Albanese, V., Kuan, M., Accorsi, P.A. et al. 2021. Evaluation of an enrichment programme for a colony of long-tailed macaques (Macaca fascicularis) in a rescue centre. Primates 62(4), 585-593.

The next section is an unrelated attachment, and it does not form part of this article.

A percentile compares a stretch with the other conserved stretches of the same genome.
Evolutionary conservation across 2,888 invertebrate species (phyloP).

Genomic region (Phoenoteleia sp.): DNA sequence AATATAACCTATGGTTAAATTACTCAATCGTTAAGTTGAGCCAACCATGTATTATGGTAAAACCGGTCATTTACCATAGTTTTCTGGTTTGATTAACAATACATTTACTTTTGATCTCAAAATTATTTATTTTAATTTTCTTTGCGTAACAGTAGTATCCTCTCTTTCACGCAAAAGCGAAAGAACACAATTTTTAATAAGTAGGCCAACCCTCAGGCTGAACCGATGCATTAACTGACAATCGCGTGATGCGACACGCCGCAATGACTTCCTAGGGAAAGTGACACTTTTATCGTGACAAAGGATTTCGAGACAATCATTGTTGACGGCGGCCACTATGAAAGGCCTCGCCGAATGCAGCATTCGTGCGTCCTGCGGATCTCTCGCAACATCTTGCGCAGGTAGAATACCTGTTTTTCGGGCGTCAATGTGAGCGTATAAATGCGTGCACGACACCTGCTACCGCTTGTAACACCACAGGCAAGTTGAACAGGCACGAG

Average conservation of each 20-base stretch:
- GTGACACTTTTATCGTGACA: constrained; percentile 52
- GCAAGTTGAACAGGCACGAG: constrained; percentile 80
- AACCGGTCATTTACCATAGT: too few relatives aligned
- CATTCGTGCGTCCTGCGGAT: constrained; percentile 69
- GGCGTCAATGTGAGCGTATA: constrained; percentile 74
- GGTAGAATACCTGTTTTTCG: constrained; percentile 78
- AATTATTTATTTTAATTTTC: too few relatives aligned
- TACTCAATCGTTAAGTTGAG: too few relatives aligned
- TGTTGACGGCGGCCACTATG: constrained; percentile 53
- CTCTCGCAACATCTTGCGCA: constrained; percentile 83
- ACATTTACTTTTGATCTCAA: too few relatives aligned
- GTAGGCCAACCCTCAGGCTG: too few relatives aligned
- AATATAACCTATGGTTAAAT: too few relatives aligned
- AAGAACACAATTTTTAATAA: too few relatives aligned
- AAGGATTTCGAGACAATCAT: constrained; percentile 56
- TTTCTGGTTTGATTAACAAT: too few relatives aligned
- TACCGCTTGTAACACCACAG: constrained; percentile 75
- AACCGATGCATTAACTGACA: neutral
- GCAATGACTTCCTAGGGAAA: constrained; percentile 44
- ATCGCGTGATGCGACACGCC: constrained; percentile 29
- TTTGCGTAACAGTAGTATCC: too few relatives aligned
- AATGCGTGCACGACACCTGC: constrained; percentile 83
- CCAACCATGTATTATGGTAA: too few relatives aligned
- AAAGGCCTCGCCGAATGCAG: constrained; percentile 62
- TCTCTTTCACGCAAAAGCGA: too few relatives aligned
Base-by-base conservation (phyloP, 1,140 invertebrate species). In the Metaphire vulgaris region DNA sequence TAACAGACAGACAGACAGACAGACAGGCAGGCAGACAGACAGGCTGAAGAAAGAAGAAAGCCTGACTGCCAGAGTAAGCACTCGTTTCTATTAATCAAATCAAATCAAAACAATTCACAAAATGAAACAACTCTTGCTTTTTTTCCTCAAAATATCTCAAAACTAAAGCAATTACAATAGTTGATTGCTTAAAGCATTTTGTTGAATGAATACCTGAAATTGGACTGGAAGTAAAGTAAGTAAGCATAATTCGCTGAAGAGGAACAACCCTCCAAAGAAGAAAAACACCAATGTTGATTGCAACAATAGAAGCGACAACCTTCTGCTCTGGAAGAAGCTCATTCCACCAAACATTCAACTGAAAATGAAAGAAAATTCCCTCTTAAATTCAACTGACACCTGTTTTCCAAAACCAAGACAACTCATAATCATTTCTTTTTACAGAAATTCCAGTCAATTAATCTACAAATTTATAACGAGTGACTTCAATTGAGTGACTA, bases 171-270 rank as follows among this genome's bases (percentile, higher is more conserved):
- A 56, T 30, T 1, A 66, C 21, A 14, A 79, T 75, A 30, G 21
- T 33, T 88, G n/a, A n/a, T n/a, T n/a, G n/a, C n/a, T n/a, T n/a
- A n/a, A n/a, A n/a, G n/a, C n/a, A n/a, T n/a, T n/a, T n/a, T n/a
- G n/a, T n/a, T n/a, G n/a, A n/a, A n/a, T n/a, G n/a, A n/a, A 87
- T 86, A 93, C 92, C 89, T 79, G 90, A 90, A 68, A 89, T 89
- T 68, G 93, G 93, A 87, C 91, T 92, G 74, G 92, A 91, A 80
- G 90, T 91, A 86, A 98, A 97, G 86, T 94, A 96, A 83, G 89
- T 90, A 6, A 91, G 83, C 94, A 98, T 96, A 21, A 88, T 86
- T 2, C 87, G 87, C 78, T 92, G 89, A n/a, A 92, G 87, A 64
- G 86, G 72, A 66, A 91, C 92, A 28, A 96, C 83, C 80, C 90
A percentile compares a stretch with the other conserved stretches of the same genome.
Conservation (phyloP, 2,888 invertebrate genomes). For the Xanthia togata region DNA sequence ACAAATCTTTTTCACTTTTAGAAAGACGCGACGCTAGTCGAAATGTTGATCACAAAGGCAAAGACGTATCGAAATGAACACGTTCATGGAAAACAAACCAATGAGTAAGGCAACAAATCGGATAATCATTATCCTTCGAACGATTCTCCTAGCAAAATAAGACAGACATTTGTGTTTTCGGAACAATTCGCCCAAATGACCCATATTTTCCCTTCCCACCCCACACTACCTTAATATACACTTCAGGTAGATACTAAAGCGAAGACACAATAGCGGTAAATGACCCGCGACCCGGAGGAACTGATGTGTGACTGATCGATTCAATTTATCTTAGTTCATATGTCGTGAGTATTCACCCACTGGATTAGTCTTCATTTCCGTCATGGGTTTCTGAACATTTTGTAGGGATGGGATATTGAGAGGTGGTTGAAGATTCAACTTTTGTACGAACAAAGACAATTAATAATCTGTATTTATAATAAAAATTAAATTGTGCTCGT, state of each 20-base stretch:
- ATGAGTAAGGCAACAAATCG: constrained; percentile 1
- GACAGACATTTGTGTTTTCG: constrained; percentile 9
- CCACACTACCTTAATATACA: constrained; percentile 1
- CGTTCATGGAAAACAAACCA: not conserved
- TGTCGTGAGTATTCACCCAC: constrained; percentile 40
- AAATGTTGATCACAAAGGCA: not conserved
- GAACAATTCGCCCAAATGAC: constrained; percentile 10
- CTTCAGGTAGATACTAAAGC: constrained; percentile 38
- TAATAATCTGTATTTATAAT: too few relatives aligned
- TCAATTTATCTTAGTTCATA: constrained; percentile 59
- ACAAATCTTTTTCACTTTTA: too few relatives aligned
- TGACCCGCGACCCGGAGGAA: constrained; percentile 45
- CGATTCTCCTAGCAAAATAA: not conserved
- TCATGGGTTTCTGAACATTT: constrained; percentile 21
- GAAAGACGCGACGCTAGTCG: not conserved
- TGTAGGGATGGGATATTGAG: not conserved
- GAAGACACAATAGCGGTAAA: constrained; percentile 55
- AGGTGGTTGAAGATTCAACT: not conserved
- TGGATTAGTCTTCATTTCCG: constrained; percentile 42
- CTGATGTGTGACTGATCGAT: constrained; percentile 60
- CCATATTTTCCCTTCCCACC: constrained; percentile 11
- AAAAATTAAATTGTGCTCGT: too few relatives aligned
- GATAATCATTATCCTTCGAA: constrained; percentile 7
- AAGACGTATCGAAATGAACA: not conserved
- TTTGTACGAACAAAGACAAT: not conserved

Long-tailed macaques are highly social primates that are commonly used in biomedical research as animal models. The aim of this study was to evaluate the effects of different kinds of enrichment on the behaviour and faecal cortisol metabolite (FCM) level in a colony of ex-laboratory long-tailed macaques during a programme of rehabilitation. The research was carried out in three periods, divided into two sessions each. Every period was composed of one control session (SC) and one session characterised by one type of enrichment: feeding enrichment (FE), manipulative enrichment (ME), and the last session during which manipulative and feeding enrichment were provided every day but in a mixed way (MIX). The results showed that manipulative and mixed enrichments caused positive changes to the activity budget of the colony, with a decrease in abnormal behaviour rates and an increase in play compared with control sessions. The rate of affiliative behaviours and low rate of aggression were probably because the group was composed mostly of females and it was stable, with a well-defined hierarchy. The research underlines the importance of a well-studied enrichment programme for the welfare of captive animals, which should exploit species-specific motivations.